This talk will cover the tension between encryption and policy-enforcing middleboxes, including recent developments in Encrypted DNS and the necessity of DNS filtering. It will then present and argue for the new zero-knowledge middlebox paradigm. Finally, the talk will describe our prototype implementation as well as future avenues for improvement, such as ways to reduce latency overheads.
At OARC 33, pktvisor (https://pktvisor.dev) was presented as a free and open source traffic analyzer that summarizes critical information from DNS edge networks in real time, making the resulting lightweight telemetry available locally on node and easily collectable into a central database for dashboarding and alerting.
Since then we’ve introduced Orb (https://getorb.io), a free and open source dynamic edge observability platform which builds on our earlier work. Orb acts as a control tower for a distributed fleet of pktvisor agents, combining dynamic orchestration of analysis policies with data collection and sinking functionality, accessible via web UI and REST API.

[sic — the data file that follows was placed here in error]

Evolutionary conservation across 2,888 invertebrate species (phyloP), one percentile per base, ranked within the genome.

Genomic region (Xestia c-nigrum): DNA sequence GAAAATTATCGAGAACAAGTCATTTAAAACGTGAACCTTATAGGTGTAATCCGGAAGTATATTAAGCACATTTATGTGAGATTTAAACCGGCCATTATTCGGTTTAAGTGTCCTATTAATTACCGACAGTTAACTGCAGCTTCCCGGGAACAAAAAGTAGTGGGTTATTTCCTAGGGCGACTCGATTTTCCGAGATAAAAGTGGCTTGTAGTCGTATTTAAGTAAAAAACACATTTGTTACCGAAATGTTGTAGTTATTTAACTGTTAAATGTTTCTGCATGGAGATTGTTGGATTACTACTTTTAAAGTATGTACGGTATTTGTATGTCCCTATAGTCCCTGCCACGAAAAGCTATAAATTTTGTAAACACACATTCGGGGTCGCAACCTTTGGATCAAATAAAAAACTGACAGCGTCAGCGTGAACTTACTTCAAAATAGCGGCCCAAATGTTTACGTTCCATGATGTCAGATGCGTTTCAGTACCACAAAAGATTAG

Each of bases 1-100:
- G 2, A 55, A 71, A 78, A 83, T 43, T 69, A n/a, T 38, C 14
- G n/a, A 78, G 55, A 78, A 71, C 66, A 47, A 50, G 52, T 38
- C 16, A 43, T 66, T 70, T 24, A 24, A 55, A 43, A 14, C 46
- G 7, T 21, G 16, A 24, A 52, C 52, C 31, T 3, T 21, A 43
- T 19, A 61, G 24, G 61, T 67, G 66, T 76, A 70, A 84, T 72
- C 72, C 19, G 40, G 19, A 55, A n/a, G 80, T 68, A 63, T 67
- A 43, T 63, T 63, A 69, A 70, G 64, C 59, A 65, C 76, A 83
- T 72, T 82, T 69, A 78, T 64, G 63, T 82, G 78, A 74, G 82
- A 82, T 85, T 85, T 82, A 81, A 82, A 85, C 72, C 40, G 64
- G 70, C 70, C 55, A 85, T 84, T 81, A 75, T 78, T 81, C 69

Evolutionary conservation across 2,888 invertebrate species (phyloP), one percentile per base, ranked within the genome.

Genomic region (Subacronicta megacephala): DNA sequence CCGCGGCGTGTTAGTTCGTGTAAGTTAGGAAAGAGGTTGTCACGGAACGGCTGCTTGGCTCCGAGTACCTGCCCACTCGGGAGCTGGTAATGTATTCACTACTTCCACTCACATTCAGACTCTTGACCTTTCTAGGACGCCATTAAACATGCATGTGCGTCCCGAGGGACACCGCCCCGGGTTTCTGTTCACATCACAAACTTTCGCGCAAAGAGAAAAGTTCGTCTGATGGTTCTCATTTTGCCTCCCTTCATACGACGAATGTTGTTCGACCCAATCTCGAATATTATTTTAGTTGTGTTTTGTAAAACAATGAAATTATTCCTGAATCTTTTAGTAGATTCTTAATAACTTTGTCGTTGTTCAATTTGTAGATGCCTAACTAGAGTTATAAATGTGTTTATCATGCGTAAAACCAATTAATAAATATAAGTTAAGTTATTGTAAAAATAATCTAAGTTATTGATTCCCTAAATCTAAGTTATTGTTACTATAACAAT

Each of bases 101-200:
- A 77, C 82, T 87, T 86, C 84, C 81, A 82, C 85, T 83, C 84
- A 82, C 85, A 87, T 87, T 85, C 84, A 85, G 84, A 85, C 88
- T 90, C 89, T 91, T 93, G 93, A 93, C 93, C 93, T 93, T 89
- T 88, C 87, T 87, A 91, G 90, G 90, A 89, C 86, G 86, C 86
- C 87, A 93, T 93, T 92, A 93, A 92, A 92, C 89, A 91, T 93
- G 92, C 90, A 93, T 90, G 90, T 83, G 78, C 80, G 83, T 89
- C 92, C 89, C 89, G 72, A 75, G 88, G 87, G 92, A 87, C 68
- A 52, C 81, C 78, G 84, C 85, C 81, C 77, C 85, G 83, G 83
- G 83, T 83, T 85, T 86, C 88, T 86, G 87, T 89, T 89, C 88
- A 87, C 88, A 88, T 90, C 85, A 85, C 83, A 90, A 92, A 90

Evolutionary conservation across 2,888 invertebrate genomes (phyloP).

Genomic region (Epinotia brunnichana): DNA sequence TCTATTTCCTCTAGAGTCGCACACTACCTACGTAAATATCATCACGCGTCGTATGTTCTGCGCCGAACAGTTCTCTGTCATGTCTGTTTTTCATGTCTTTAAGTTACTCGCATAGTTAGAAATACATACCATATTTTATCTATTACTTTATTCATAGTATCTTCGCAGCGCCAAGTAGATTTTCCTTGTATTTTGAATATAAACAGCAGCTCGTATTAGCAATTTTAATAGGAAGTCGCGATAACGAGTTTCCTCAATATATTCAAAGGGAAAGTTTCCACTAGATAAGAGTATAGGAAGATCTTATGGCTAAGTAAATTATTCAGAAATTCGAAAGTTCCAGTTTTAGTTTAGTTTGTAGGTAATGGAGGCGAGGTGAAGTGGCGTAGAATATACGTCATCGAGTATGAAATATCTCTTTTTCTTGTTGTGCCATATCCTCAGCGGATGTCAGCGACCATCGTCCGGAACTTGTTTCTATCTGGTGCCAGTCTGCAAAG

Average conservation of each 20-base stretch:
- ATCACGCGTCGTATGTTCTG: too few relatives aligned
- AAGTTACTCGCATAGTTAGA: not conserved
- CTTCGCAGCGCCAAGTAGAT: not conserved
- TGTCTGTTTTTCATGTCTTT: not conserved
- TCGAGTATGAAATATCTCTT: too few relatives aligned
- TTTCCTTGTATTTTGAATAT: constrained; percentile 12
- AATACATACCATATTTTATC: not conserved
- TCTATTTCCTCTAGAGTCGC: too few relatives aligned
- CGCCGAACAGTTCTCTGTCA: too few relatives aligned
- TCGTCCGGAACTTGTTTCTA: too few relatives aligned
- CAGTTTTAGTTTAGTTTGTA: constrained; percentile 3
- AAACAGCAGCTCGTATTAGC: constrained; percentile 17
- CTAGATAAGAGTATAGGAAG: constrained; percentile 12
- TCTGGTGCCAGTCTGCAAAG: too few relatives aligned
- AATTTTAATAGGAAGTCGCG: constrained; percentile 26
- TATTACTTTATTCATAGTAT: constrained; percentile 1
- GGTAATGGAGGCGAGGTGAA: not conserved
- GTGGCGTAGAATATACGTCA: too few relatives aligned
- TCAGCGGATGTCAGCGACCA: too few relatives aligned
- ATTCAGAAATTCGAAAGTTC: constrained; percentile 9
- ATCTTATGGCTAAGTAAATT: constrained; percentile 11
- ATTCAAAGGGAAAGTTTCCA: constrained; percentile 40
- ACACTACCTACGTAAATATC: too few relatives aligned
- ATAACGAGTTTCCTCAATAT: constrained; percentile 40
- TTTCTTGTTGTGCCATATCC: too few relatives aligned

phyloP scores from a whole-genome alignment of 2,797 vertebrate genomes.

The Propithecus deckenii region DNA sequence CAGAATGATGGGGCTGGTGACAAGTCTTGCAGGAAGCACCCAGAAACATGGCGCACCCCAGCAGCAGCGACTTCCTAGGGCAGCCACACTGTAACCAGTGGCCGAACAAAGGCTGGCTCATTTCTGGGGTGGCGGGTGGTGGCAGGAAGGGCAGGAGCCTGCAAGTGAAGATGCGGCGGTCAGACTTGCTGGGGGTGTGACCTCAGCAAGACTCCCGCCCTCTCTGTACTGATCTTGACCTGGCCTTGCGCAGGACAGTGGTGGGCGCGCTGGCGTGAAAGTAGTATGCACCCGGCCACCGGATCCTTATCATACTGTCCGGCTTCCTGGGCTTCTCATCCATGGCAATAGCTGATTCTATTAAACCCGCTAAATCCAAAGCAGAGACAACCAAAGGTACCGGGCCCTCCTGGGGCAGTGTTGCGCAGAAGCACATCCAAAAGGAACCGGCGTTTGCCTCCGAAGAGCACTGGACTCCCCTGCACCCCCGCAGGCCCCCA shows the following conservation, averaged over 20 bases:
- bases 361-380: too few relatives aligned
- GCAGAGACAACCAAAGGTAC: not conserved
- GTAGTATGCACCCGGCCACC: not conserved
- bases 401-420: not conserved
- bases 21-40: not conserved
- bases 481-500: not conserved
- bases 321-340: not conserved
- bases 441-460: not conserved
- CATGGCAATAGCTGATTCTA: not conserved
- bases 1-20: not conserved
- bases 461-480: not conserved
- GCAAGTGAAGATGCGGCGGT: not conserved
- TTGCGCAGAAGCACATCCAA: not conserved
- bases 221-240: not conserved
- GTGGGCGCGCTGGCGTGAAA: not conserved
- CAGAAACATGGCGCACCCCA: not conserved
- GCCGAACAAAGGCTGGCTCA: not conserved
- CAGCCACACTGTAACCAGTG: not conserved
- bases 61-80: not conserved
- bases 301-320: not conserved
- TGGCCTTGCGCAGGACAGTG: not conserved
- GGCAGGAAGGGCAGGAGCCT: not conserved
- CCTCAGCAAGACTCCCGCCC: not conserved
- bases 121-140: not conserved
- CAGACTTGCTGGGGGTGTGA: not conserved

The agent can now analyze packet capture, dnstap, flow and other inputs, combining deep traffic analysis with data sketch algorithms to efficiently extract counts, top-k heavy hitters, set cardinality, quantiles and other key information from data streams directly on the edge. The result is lightweight time series metrics that plug into modern observability stacks.
Together the goal of Orb and pktvisor is to deliver immediately actionable insights local to the traffic source and simultaneously collected and integrated into global result sets.
This talk will introduce and advocate for the powerful “small data” use case, discuss the goals and status of the projects, and look to the future as they extend beyond traffic analysis and into general network debugging and analytics embedded at the edge.
DNS-based Authentication of Named Entities (DANE) is a framework
for application security using DNSSEC. It uses signed DNS records
to securely associate domain names with cryptographic keying
material such as public keys and X.509 certificates. This tutorial
will give an overview of DANE, and current and potential applications
of it. It will go into details of the DANE protocol, DANE (and DANE
like records) such as TLSA, SMIMEA, OPENPGPKEY, etc.